If humans are responsible for inventing their own codes of morality and their own purpose in life, is that such a bad thing?  Must we be intellectually dishonest and impose our will on others without proper justification?  I have faith in humanity not only because I know humanity to actually exist, but I know that the overwhelming diversity of the human species requires broad intellectual discourse and consensus on an international scale.  Reason has the power to unite in the secular realm.  Reason need not conform to religion, but religion better damn well conform to reason.

 

No law can be passed and no political action can be taken without a degree of reasonableness that is independent of religious influence.  I ask you, place your faith in humanity.  I know that people are dissappointing.  People can be shits.  One of my favorite philosophers once claimed, “Hell is other people.”  But the sad fact is that other people are all we’ve got.  People may be capable of devlish things, but when folly obscures the goodness and optimism we have in our friends and neighbors, we must dig for the better part of humanity with renewed hope and faith in each other.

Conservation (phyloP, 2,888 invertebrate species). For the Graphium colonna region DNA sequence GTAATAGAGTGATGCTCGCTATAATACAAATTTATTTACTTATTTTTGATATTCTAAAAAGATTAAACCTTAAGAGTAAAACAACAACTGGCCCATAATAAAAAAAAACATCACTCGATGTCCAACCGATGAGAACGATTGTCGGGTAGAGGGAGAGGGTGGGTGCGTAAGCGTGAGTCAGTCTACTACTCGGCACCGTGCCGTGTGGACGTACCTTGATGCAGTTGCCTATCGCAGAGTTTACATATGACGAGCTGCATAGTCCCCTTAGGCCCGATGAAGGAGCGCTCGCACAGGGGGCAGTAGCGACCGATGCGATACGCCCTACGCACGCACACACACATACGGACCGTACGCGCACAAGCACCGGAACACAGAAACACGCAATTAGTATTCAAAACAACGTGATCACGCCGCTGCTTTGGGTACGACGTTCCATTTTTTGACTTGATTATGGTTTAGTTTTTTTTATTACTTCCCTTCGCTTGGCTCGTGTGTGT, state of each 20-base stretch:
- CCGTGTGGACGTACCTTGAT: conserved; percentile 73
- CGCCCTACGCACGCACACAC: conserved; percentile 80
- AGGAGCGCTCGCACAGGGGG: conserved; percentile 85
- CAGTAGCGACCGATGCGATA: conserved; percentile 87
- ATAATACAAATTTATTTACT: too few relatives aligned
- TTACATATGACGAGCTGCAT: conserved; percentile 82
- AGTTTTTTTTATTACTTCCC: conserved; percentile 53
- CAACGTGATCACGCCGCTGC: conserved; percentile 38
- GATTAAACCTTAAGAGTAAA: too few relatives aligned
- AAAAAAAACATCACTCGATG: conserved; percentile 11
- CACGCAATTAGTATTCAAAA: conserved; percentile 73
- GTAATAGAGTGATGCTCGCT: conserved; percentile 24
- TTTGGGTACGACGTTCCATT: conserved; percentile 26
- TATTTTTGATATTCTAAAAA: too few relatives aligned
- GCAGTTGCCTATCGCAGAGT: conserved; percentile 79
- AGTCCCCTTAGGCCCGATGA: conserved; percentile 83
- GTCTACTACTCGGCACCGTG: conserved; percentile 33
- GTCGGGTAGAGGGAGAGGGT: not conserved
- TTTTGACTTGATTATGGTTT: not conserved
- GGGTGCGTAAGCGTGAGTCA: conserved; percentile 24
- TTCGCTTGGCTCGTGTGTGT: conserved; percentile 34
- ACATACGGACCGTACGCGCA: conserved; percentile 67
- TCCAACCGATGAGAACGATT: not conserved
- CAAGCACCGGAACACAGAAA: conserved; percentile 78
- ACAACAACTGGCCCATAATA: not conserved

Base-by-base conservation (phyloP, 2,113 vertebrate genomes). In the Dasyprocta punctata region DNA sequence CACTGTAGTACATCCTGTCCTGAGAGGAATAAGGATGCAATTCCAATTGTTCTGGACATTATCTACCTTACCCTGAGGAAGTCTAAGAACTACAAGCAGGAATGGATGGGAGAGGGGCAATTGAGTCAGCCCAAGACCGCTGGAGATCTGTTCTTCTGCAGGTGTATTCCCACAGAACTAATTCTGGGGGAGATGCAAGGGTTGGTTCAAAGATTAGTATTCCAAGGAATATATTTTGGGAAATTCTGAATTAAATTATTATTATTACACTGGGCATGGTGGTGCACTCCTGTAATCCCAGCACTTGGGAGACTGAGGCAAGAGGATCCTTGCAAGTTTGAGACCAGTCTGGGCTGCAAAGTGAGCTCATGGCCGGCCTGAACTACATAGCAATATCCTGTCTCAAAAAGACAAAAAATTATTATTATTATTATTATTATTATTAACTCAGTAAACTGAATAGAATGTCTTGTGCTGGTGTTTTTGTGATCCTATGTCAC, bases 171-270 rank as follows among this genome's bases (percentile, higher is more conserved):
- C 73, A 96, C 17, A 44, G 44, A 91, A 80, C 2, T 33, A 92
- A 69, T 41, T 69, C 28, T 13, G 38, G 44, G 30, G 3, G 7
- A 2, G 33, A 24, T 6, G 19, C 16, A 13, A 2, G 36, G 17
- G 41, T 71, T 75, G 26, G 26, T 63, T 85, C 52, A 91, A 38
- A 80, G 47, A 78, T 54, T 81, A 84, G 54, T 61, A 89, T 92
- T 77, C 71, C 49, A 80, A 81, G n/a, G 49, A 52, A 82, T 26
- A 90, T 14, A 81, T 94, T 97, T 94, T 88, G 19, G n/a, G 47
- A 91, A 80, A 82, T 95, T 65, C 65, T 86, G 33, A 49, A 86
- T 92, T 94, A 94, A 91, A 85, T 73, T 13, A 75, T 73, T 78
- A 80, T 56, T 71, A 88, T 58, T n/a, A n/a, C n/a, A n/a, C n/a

As an atheist, I do have faith.  I have faith in myself and humanity as a whole.  In a raging tempest, there may be a small opening in the sky in the eye of the storm where light seethes in, providing warmth and sanctuary from the chaos and injustice of the world.  It lies in each of us, not some mystical realm.  I would rather look at the world with a clear, unaltered view and accept it for all of the hard truths it has to offer.  I would rather navigate in this raging tempest in the waters of realism than place my faith in a paradise fantasy world created by looking at the world with rose-tinted spectacles.  The atheist has the courage and honesty to navigate through life on the only ship that exists:  humanity.  Whether the hull be leaky, the sails tattered, and the crew uncooperative and mutinous, this is the only ship we have, and without it, we all sink to the bottom with the myriad of extinct species that have ever lived.

 

Whether we are claimed tomorrow by a massive falling star from the heavens, a burst of radiation from a distant star commencing a new beginning, or we manage to survive up to several billion years from now when the sun consumes us all, it is highly likely that all our history will be wiped clean one day and that humanity will be no more.